result
              m)))

If you also want to support vector indices (as with get-in or update-in), test with associative? instead of map?. If you want intermediate paths, you can conj those on too. Here's a variant:

(defn kvpaths-all2
  ([m] (kvpaths-all2 [] m ()))
  ([prev m result]
   (reduce-kv (fn [res k v] (if (associative? v)
                              (let [kp (conj prev k)]
                                (kvpaths-all2 kp v (conj res kp)))
                              (conj res (conj prev k))))
              result
              m)))
  • The original question asked for intermediates, the variant does this, thanks! – ctpenrose Jan 3 '17 at 23:48
  • I revised my old answer to use an accumulator, which avoids some copying. This makes it significantly faster. – miner49r May 21 at 18:41

You can build this with clojure.zip or tree-seq fairly easily though I strongly prefer the prismatic.schema library for verifying the structure of nested maps

user> (def my-data-format                                 
  {:a Keyword                                             
   :b Keyword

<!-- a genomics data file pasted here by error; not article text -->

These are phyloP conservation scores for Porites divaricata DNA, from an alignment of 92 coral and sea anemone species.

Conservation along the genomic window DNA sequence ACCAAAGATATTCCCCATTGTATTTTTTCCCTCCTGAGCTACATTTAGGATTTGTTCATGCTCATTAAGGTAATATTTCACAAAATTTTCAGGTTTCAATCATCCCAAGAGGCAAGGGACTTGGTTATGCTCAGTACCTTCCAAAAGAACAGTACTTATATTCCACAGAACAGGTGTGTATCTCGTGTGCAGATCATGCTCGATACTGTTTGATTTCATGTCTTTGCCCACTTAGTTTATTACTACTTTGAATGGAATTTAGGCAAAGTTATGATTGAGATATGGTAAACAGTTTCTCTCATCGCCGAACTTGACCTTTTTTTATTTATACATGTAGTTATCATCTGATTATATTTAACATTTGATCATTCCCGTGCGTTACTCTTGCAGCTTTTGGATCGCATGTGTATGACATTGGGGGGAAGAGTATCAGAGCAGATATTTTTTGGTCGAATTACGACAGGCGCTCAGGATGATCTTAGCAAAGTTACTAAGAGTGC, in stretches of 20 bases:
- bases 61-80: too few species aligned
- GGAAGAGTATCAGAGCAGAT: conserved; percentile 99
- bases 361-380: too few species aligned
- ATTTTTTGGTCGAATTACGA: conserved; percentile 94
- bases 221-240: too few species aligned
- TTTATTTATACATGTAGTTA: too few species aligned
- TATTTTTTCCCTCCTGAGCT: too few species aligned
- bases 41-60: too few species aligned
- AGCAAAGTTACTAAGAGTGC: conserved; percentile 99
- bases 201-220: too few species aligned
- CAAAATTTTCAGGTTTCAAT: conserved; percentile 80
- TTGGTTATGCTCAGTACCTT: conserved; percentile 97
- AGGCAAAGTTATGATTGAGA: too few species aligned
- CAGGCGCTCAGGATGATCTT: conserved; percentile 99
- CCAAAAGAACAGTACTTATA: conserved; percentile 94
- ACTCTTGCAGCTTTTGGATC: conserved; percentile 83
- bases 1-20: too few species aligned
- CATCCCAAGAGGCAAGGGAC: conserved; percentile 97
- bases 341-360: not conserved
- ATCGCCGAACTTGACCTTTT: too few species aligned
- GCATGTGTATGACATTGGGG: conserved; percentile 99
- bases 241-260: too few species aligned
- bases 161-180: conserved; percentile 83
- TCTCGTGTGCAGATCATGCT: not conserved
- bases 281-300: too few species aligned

:c {:d Keyword}                                        
   :e {:f {:g Keyword                                     
           :h Keyword}}})                                 
#'user/my-data-format                                     
user> (def some-data                                      
         {:a :A                                            
          :b :B                                            
          :c {:d :D}                                       
          :e {:f {:g :G                                    
                  :h :G}}})                                
#'user/some-data                                          
user> (schema/validate my-data-format some-data)          
{:a :A, :c {:d :D}, :b :B, :e {:f {:g :G, :h :G}}}
user> (def some-wrong-data
        {:a :A
         :b :B
         :c {:wrong :D}
         :e {:f {:g :G
                 :h :G}}})
 #'user/some-wrong-data             

 user> (schema/validate my-data-format some-wrong-data)  

ExceptionInfo Value does not match schema: 
{:c {:d missing-required-key, 
     :wrong disallowed-key}}  
schema.core/validate (core.clj:132)
  • Zippers and tree-seq both seem like pretty bad solutions to this problem. I wonder how you plan to do it. – amalloy Feb 14 '14 at 2:16
  • user> (filter seq (map #(if (map? %) (keys %)) (tree-seq map? vals some-data))) ((:a :c :b :e) (:d) (:f) (:g :h)) prints the keys breadth first and makes a fine equality function in one line for these purposes. Though all such solutions are less favorable for data validation. – Arthur Ulfeldt Feb 14 '14 at 2:45
  • @amalloy I've obliged with a zippers solution. It ain't pretty, but it ain't bad per se if you are paranoid about consuming stack for a really nested map. – A. Webb Feb 14 '14 at 3:26